M7D2: Transnational Gangs’ Threat to Local Communities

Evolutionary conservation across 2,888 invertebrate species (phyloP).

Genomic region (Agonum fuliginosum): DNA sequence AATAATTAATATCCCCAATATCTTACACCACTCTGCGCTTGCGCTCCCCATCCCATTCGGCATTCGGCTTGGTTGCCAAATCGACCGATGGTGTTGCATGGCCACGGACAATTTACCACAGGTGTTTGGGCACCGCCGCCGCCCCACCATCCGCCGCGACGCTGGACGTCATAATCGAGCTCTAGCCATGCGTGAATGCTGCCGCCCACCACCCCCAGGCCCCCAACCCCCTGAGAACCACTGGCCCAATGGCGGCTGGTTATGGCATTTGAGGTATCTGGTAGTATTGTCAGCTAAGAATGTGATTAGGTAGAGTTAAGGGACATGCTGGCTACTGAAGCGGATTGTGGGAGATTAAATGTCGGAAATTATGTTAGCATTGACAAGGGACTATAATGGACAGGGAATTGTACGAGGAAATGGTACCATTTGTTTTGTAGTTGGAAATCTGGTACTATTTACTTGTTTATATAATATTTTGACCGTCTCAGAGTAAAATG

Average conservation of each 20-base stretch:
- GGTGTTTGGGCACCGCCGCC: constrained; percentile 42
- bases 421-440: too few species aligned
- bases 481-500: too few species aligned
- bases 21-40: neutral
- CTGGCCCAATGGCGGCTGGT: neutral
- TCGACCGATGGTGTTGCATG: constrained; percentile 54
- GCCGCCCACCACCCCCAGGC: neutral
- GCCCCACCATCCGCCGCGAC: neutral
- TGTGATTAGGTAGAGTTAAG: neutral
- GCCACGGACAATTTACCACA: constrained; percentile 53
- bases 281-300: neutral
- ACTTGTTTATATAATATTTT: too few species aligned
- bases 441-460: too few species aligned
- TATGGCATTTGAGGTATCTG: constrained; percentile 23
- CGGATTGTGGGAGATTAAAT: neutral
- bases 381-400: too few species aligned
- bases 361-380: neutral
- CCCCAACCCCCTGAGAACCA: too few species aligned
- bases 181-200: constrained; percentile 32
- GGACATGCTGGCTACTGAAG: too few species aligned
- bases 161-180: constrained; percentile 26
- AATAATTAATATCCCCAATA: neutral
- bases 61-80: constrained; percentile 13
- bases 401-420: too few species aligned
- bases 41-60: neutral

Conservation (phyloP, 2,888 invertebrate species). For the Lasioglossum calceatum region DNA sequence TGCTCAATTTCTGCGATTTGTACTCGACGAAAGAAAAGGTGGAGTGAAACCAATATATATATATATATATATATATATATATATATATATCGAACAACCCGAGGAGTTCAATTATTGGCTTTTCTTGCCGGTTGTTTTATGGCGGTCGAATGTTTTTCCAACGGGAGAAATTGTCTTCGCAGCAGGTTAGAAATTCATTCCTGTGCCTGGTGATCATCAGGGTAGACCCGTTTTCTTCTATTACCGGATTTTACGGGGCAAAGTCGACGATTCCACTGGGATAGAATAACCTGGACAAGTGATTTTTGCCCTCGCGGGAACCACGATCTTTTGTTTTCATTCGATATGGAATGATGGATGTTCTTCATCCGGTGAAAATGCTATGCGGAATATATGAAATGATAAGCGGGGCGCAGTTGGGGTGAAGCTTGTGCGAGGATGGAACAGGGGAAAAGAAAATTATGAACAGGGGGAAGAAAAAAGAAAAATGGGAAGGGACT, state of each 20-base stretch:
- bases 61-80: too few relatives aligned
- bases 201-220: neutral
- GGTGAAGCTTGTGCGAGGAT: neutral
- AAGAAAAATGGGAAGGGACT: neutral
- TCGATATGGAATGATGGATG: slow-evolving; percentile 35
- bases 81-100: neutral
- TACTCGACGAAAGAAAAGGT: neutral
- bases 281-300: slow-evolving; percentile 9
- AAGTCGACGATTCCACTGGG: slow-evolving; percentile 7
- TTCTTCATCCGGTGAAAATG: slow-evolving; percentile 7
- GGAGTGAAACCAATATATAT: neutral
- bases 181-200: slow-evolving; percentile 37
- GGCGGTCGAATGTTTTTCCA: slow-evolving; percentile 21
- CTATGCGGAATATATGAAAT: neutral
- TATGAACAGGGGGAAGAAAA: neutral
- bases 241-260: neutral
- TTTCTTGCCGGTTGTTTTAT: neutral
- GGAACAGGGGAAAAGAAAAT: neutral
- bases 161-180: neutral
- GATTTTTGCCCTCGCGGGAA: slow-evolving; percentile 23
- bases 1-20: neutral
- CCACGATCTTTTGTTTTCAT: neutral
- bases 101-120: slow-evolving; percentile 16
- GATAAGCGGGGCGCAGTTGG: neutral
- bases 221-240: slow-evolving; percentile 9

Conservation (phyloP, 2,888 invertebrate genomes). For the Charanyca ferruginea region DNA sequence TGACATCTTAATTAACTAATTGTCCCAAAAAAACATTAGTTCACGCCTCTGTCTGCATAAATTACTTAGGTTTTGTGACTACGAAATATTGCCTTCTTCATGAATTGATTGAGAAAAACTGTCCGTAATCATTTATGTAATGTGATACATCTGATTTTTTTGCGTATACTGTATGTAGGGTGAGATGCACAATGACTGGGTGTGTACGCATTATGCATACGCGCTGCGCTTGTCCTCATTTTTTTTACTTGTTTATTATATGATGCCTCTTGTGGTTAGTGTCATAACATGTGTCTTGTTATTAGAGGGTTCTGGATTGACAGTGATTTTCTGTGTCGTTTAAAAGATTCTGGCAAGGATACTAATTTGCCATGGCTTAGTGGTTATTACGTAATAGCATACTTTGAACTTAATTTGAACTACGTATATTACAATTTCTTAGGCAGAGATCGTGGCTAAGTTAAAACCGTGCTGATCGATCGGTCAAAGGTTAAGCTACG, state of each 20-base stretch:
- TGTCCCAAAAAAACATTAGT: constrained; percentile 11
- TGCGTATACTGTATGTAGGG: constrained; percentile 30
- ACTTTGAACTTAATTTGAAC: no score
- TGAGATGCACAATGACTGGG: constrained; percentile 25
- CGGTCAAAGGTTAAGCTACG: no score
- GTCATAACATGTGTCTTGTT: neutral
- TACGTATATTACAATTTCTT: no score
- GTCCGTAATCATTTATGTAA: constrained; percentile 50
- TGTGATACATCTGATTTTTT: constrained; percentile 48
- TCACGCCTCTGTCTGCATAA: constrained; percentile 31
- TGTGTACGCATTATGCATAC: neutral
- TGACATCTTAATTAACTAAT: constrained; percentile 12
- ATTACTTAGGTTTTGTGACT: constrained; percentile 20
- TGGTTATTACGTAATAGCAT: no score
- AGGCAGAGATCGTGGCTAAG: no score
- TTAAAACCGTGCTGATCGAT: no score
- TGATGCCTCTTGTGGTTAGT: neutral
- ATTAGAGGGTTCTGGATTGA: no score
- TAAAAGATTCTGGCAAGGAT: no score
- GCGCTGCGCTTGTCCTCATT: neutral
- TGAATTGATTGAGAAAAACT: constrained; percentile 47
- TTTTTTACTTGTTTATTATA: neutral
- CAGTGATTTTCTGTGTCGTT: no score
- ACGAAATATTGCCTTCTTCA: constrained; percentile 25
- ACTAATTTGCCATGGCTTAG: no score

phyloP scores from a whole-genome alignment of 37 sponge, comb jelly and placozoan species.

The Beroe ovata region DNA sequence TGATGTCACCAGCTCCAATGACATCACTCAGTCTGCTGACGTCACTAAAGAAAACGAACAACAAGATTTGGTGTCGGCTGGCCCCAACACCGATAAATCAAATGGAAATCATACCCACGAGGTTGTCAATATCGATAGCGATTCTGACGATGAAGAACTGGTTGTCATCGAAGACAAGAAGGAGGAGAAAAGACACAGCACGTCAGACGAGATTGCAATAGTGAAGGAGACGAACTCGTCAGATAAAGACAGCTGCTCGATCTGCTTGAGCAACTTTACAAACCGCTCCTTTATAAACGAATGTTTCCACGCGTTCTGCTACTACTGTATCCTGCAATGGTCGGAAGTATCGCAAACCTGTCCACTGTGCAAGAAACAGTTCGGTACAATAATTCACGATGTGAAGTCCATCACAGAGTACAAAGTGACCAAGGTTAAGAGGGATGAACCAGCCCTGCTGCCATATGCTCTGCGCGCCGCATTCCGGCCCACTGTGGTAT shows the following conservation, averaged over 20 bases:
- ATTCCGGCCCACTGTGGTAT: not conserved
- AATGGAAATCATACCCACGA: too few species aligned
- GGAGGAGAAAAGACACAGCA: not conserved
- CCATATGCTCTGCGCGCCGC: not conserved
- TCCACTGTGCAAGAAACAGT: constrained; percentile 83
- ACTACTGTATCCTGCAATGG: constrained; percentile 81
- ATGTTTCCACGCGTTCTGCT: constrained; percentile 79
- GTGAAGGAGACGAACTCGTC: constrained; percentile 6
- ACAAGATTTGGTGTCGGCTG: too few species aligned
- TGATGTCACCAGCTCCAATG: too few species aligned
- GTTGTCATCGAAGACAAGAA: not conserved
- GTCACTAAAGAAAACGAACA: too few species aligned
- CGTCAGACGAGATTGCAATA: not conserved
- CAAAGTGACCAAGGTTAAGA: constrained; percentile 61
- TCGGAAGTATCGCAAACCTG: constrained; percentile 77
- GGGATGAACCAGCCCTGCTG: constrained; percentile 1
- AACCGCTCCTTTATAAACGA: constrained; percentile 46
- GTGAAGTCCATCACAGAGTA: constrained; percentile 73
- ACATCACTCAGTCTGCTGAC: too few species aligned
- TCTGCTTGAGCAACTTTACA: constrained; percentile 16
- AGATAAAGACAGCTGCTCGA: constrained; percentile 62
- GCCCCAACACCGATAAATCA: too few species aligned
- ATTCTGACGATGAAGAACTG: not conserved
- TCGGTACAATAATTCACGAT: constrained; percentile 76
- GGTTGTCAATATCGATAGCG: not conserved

Respond to the following, three questions here:The U.S. has identified MS 13 as a transnational criminal organization (TCO).  What effect will that have, if any, on how this gang is dealt with. Also, why these guys and why now? Make a note that OMGs have been international almost since their inception, and yet we’ve not identified them as a TCO, why the difference you think?You might want to check out the following as background (right click and open in new tab):http://www.csmonitor.com/USA/Foreign-Policy/2012/1012/MS-13-gang-labeled-transnational-criminal-group-a-first-for-US-street-gang (Links to an external site.)Links to an external site.http://www.insightcrime.org/news-analysis/us-ms13-zetas-transnational (Links to an external site.)Links to an external site.http://www.insightcrime.org/news-analysis/us-defends-blacklisting-of-salvador-street-gang-ms13 (Links to an external site.)Links to an external site.2. Additionally, at an ACJS meeting, some years ago, a presenter made the argument that when it comes to investigating, prosecuting, even cooperation re: transnational crimes, almost everything is voluntary. That is, whatever relationships, information, investigation, cooperation, etc. is done voluntarily. What does this mean for addressing the transnational crime problem?3. There was also a great line in one of the Mission: Impossible movies where the head of British Intelligence said “there are no allies in statecraft, only common interests.” What impact does this have on the transnational fight against gangsters? Is the head of British Intelligence in MI-5 right?All initial posts due on Thursday. Replies due by Sunday by 11:59PM. Be sure to review your writing for grammar and spelling before posting.Read any postings already provided by your instructor or fellow students. Read and respond to the conclusions drawn by at least two of your classmates. Remember to read the feedback to your own major postings and reply to it throughout the module.See the Course Calendar for due dates for initial posts and responses.Consult the Discussion Posting Guide for information about writing your discussion posts. It is recommended that you write your post in a document first. Check your work and correct any spelling or grammatical errors.This is a “post first” discussion forum, which means you must submit your initial post before you can view other students’ posts.When you are ready to make your initial post, click on “Reply.” Then copy/paste the text into the message field, and click “Post Reply.” To respond to a peer, click “Reply” beneath her or his post and continue as with an initial post.EvaluationThis discussion will be graded using the SPS Default Discussion Rubric. Please review this rubric, located on the Rubrics page within the Start Here module of the course, prior to beginning your work to ensure your participation meets the criteria in place for this discussion. All discussions combined are worth 30% of your final course grade.Module 7: Module Notes: Transnational GangsWe know that many street gangs are involved in criminal activity. However, the crime is more localized, meaning it is confined to the city or the area in which the gang has an interest. Two mostly Latino gangs—Mara Salvatrucha (MS 13) and 18th Street Gang (M-18) have expanded their criminal activity into Central America and Mexico and are now considered “transnational” gangs, meaning they are criminally active in more than one country.The arrest of more than 11,000 transnational gang members in the past few years clearly shows that this type of gang activity is on the rise. While some outlaw motorcycle gangs, such as the Hells Angels, have had an international presence for many years, this seems to be a new phenomenon for street gangs. Some examples of transnational criminal activity include drug dealing, identity theft, and at times human smuggling.